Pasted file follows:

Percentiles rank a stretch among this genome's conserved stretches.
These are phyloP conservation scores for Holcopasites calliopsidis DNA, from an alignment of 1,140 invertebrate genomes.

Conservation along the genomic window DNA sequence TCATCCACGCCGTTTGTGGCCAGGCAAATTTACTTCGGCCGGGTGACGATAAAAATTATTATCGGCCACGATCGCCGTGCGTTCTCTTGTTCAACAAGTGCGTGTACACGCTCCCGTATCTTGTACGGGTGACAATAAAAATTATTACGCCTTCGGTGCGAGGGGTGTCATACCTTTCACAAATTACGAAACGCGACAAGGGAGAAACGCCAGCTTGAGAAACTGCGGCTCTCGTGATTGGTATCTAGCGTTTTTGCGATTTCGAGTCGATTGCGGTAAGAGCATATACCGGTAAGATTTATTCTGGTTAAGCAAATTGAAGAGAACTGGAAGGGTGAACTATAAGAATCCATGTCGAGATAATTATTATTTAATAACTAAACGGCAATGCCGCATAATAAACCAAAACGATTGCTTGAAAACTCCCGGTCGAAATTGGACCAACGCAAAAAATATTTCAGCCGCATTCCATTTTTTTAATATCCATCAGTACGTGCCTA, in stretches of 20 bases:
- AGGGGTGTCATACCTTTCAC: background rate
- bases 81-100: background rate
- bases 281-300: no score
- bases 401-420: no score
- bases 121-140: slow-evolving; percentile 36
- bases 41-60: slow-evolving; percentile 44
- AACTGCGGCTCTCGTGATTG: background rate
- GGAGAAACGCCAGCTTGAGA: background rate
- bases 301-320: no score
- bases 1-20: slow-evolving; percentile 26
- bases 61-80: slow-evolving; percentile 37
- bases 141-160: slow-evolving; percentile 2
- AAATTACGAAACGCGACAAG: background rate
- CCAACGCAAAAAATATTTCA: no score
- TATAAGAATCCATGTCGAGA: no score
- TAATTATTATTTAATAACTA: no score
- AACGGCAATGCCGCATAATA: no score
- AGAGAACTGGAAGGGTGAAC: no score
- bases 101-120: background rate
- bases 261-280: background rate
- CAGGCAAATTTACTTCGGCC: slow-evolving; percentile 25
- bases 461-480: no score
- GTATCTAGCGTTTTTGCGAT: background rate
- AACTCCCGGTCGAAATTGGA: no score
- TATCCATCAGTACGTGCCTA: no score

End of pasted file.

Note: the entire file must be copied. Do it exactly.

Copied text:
Percentiles rank a stretch among this genome's conserved stretches.
These are phyloP conservation scores for Holcopasites calliopsidis DNA, from an alignment of 1,140 invertebrate genomes.

Conservation along the genomic window DNA sequence TCATCCACGCCGTTTGTGGCCAGGCAAATTTACTTCGGCCGGGTGACGATAAAAATTATTATCGGCCACGATCGCCGTGCGTTCTCTTGTTCAACAAGTGCGTGTACACGCTCCCGTATCTTGTACGGGTGACAATAAAAATTATTACGCCTTCGGTGCGAGGGGTGTCATACCTTTCACAAATTACGAAACGCGACAAGGGAGAAACGCCAGCTTGAGAAACTGCGGCTCTCGTGATTGGTATCTAGCGTTTTTGCGATTTCGAGTCGATTGCGGTAAGAGCATATACCGGTAAGATTTATTCTGGTTAAGCAAATTGAAGAGAACTGGAAGGGTGAACTATAAGAATCCATGTCGAGATAATTATTATTTAATAACTAAACGGCAATGCCGCATAATAAACCAAAACGATTGCTTGAAAACTCCCGGTCGAAATTGGACCAACGCAAAAAATATTTCAGCCGCATTCCATTTTTTTAATATCCATCAGTACGTGCCTA, in stretches of 20 bases:
- AGGGGTGTCATACCTTTCAC: background rate
- bases 81-100: background rate
- bases 281-300: no score
- bases 401-420: no score
- bases 121-140: slow-evolving; percentile 36
- bases 41-60: slow-evolving; percentile 44
- AACTGCGGCTCTCGTGATTG: background rate
- GGAGAAACGCCAGCTTGAGA: background rate
- bases 301-320: no score
- bases 1-20: slow-evolving; percentile 26
- bases 61-80: slow-evolving; percentile 37
- bases 141-160: slow-evolving; percentile 2
- AAATTACGAAACGCGACAAG: background rate
- CCAACGCAAAAAATATTTCA: no score
- TATAAGAATCCATGTCGAGA: no score
- TAATTATTATTTAATAACTA: no score
- AACGGCAATGCCGCATAATA: no score
- AGAGAACTGGAAGGGTGAAC: no score
- bases 101-120: background rate
- bases 261-280: background rate
- CAGGCAAATTTACTTCGGCC: slow-evolving; percentile 25
- bases 461-480: no score
- GTATCTAGCGTTTTTGCGAT: background rate
- AACTCCCGGTCGAAATTGGA: no score
- TATCCATCAGTACGTGCCTA: no score